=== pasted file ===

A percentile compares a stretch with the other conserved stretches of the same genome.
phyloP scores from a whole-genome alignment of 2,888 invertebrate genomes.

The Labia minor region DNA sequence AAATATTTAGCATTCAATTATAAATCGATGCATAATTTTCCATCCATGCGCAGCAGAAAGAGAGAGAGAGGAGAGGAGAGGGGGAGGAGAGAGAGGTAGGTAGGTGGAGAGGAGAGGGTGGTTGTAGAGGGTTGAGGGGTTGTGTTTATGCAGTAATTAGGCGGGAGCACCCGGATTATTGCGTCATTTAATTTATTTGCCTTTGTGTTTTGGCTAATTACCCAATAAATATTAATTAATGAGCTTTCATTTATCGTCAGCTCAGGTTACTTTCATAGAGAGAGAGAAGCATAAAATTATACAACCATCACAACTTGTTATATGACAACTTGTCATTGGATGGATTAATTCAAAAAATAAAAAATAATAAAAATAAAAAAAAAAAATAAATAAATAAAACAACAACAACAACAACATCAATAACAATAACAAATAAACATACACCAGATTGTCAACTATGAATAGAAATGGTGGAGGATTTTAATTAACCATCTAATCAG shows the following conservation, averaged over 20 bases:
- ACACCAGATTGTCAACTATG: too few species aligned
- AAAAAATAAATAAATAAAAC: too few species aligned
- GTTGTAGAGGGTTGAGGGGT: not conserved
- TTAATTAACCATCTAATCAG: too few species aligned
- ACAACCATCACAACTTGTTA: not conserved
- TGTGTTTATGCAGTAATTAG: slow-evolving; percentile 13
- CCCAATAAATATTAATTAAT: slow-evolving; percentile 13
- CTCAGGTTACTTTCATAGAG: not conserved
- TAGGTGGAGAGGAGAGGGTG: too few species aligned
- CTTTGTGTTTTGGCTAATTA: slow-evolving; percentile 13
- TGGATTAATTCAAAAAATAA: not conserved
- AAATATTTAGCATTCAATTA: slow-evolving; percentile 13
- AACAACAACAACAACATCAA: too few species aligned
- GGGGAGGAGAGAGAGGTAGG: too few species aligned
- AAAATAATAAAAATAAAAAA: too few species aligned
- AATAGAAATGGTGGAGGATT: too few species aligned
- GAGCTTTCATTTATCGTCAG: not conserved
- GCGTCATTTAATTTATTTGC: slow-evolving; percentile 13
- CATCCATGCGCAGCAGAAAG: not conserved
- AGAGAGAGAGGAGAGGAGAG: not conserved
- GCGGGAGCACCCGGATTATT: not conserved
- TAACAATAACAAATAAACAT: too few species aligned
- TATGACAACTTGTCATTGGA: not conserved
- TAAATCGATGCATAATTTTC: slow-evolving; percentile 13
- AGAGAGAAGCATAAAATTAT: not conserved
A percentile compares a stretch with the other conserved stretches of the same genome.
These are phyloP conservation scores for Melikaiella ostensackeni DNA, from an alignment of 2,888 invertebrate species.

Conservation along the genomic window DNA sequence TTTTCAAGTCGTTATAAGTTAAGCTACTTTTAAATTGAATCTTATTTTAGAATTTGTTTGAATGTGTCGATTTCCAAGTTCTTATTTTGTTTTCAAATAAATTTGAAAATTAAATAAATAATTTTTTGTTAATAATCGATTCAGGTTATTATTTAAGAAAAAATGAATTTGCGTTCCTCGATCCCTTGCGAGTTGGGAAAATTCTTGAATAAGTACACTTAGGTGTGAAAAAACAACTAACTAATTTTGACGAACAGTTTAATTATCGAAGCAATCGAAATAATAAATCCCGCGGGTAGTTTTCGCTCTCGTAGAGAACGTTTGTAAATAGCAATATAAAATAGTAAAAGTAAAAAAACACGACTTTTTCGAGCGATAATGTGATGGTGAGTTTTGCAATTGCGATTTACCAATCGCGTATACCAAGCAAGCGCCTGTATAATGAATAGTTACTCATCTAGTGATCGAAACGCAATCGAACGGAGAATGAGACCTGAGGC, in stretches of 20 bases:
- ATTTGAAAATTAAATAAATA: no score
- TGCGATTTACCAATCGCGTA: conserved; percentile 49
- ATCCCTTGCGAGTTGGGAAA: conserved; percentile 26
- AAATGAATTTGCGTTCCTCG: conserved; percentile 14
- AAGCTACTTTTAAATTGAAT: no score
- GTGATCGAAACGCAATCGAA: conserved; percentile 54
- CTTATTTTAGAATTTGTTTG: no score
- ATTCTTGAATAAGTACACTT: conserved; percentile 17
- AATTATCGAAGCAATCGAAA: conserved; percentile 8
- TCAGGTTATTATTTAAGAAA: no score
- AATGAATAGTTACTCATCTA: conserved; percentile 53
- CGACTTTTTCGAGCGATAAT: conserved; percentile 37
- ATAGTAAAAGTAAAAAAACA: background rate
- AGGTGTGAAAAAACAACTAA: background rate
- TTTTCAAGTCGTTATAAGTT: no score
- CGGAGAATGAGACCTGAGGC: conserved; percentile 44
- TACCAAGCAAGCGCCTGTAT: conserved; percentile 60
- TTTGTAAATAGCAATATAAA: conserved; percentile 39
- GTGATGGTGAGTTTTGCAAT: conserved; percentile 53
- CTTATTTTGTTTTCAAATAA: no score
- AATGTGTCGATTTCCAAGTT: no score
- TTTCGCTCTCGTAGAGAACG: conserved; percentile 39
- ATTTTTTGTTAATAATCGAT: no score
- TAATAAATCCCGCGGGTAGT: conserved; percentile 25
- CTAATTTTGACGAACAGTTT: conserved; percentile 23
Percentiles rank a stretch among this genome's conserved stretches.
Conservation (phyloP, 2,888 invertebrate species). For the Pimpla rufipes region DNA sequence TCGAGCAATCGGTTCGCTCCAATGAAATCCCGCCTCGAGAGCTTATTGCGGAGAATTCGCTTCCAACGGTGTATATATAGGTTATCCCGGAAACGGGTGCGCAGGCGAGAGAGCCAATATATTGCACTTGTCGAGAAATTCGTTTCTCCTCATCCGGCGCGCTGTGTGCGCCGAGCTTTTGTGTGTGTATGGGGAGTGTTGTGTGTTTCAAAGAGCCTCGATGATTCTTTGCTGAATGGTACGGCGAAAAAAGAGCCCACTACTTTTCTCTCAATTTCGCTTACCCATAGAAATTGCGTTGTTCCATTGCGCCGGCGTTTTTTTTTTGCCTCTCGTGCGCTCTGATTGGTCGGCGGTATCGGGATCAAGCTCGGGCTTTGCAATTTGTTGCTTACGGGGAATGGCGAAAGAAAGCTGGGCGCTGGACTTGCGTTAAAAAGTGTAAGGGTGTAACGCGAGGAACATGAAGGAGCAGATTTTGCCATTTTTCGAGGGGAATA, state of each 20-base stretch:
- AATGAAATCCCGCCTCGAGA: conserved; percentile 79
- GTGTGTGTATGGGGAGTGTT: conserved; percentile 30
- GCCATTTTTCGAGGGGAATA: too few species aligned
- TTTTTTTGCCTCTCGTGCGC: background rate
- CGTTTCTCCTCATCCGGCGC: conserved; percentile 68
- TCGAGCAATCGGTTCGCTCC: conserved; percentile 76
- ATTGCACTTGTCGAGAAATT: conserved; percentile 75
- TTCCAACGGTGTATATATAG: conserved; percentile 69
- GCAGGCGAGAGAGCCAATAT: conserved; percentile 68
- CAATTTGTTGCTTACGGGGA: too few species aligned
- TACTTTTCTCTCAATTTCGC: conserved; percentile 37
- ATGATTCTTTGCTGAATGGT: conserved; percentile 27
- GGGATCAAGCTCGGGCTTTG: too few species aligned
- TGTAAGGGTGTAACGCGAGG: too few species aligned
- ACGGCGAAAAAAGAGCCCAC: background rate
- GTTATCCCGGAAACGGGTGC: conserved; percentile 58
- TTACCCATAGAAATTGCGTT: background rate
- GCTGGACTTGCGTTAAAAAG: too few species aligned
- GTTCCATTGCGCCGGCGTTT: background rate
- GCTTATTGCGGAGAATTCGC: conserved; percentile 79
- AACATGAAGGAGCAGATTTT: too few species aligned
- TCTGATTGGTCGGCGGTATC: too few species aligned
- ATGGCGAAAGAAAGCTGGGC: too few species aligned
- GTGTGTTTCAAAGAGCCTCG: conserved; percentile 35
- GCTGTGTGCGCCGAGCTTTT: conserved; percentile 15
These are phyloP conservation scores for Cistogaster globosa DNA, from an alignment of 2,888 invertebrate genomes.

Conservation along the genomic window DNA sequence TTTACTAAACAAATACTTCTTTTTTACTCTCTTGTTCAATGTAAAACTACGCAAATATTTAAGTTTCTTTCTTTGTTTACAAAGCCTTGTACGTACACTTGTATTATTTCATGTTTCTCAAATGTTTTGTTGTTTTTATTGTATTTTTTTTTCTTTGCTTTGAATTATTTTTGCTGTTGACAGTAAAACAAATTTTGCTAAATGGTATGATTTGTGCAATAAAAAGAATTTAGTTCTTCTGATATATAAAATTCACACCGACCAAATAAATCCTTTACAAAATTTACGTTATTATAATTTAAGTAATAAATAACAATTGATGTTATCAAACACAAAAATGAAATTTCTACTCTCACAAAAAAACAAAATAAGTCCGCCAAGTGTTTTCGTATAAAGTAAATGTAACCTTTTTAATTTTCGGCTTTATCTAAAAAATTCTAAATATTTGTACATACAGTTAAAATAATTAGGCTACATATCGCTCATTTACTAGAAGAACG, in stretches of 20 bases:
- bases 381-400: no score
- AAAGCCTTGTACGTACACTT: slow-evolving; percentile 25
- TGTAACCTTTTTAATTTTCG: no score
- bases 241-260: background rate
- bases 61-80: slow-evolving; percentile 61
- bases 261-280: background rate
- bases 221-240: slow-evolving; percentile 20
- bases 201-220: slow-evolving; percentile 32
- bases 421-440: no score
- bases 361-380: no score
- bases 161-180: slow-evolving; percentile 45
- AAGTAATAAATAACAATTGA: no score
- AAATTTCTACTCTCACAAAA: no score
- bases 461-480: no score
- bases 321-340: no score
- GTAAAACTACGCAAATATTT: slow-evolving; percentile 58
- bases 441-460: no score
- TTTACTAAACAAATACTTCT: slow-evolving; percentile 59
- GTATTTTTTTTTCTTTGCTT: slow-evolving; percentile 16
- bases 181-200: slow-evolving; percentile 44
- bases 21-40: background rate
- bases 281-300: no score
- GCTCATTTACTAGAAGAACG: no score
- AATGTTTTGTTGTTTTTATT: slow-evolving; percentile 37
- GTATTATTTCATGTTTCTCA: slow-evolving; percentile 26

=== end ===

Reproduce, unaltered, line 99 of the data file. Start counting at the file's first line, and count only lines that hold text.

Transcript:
- bases 461-480: no score